Under Oregon law, domestic violence is defined as abuse between spouses, persons living in the same household, and other family or household members. Several crimes may fall under the category of domestic violence including:
If you have been accused of a domestic violence crime, it is important to come up with a solid defense strategy to potentially have your charges reduced or dismissed. Your attorney can help you gather the evidence necessary to establish one of the following defenses.
Many allegations of domestic violence can be refuted by proving that you acted in self-defense. However, you must prove that you only used reasonable force, or the amount of force that was necessary to protect yourself from getting injured. You will also need to show that you did not instigate the attack.
It is no secret that allegations of domestic violence can ruin your personal life, career, and reputation, even if you are not convicted. Unfortunately, some people choose to make false allegations with the intention of ruining someone else’s life. It can be difficult to prove that allegations against you are false, but a couple of strategies may include:
- Establishing that the alleged victim did not seek medical attention or suffer injury because of the alleged incident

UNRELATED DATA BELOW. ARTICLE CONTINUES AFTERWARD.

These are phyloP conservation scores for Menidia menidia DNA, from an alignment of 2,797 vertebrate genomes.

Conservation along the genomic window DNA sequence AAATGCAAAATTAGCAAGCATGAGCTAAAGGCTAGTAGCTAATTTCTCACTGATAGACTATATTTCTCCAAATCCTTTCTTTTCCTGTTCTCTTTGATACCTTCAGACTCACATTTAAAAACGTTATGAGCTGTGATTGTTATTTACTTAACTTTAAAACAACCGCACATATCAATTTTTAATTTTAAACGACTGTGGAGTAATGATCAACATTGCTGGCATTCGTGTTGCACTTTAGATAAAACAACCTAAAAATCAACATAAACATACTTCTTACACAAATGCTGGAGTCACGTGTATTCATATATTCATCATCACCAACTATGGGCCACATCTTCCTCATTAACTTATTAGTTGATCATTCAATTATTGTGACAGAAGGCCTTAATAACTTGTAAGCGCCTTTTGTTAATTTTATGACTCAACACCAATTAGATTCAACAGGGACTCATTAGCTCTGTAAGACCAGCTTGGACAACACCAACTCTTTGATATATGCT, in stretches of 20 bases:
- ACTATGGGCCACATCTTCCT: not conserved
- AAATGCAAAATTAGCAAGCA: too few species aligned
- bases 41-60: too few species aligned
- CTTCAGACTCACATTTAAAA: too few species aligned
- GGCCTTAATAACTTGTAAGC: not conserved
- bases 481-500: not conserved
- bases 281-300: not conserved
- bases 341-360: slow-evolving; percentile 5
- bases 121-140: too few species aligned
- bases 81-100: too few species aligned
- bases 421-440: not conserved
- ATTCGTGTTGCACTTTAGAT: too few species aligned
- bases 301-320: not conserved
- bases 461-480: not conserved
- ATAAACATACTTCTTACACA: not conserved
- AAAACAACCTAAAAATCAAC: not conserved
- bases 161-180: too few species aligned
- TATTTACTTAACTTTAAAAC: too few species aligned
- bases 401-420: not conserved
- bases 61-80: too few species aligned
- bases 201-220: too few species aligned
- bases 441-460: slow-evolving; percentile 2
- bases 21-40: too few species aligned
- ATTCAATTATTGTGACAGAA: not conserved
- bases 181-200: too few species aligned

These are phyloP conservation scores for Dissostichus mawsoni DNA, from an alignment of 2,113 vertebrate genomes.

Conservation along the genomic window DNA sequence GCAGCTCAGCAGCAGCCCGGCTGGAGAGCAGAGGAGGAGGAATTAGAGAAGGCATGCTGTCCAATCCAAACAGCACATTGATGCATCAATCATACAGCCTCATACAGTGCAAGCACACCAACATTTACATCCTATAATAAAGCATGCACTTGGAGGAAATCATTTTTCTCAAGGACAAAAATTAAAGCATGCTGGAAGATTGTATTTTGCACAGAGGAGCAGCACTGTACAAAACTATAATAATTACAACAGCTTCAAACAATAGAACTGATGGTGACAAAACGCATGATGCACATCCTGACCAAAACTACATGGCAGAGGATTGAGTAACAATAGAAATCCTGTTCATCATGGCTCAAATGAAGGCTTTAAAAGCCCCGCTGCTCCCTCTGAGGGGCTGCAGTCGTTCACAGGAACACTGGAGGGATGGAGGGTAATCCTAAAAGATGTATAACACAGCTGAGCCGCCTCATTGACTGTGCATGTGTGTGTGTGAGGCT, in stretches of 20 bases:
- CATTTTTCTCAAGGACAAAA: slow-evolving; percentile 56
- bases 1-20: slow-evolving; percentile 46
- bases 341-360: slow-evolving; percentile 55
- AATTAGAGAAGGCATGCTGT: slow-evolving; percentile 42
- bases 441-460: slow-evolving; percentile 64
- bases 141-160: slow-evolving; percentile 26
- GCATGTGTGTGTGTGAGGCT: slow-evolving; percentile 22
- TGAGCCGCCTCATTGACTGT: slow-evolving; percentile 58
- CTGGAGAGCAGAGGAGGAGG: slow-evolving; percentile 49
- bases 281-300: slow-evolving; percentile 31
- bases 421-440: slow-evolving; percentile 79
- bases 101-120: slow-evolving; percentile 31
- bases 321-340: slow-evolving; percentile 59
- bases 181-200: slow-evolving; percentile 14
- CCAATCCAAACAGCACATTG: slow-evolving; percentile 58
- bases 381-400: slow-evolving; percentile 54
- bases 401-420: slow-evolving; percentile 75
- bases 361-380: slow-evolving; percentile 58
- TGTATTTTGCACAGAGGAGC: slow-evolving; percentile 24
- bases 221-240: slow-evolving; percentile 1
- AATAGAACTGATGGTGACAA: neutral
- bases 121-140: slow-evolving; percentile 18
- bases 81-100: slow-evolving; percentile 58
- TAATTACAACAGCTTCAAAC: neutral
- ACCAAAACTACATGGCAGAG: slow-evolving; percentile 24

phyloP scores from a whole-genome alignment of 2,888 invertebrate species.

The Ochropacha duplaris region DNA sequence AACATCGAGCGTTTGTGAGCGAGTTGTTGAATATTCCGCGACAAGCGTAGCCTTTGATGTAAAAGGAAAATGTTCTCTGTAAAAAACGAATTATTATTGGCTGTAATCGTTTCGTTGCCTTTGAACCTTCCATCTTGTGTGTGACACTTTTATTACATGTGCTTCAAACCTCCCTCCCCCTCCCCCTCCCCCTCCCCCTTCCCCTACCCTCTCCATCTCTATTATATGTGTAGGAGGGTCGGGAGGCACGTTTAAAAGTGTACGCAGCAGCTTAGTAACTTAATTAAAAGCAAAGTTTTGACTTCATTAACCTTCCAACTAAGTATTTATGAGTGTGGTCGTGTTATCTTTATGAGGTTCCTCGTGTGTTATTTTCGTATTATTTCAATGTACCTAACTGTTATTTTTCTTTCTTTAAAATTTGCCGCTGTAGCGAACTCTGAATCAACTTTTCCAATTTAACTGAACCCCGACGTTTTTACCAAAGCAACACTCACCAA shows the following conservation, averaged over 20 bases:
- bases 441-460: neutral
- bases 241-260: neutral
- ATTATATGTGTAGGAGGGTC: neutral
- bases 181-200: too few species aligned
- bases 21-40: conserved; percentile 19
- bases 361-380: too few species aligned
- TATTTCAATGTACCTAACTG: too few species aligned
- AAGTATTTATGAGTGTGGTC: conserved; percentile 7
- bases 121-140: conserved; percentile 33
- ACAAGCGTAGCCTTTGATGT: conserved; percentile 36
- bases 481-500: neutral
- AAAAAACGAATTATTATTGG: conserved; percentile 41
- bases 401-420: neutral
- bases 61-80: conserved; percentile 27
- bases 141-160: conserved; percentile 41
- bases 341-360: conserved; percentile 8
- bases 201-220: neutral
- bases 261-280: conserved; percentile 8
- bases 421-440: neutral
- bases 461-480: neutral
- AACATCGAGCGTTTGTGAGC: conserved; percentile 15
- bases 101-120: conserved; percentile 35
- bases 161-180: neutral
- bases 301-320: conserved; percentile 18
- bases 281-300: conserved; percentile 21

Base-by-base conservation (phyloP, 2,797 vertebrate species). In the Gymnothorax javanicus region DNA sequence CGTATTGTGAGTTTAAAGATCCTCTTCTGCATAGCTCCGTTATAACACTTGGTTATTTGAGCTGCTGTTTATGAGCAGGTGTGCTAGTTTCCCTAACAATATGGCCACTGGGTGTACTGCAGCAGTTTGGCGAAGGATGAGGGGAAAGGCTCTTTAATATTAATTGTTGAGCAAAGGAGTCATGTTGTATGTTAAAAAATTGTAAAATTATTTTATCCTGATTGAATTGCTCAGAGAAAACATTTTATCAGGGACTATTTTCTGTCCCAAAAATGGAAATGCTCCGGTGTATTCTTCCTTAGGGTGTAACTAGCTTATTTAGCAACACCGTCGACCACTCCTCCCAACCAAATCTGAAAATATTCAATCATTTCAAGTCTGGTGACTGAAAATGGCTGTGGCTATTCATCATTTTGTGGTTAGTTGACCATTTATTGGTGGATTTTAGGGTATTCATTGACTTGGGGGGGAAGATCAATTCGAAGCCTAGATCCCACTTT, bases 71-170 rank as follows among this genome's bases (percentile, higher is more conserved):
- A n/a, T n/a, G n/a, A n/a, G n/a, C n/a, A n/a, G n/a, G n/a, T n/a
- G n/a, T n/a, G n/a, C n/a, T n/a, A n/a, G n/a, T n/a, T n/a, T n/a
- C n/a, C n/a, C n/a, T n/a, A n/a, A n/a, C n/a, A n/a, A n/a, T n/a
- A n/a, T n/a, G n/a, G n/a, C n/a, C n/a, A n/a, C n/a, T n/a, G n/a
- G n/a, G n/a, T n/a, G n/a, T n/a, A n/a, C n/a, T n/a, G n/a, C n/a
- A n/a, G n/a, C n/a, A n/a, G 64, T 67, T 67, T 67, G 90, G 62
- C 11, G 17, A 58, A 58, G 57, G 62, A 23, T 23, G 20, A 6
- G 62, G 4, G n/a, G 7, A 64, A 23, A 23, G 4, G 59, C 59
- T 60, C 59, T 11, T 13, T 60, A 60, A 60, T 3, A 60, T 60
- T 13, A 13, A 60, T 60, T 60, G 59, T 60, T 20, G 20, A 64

- Proving that the victim’s injuries were caused by someone else or something else
- Proving that you were not with the alleged victim at the time of the alleged incident
- Presenting text messages, emails, and other evidence to show that the alleged victim’s story is inaccurate
- Showing that police observations/police report contradicts the alleged victim’s story
Lack of evidence
Many domestic violence cases end up consisting of one person’s word against the other. However, if there is not enough physical evidence that a crime was committed, it will be difficult for prosecutors to prove your guilt beyond a reasonable doubt.
Allegations of domestic violence are some of the most serious an individual can face in today’s society. A criminal defense attorney can review the specifics of your case and come up with a defense strategy that can work for you.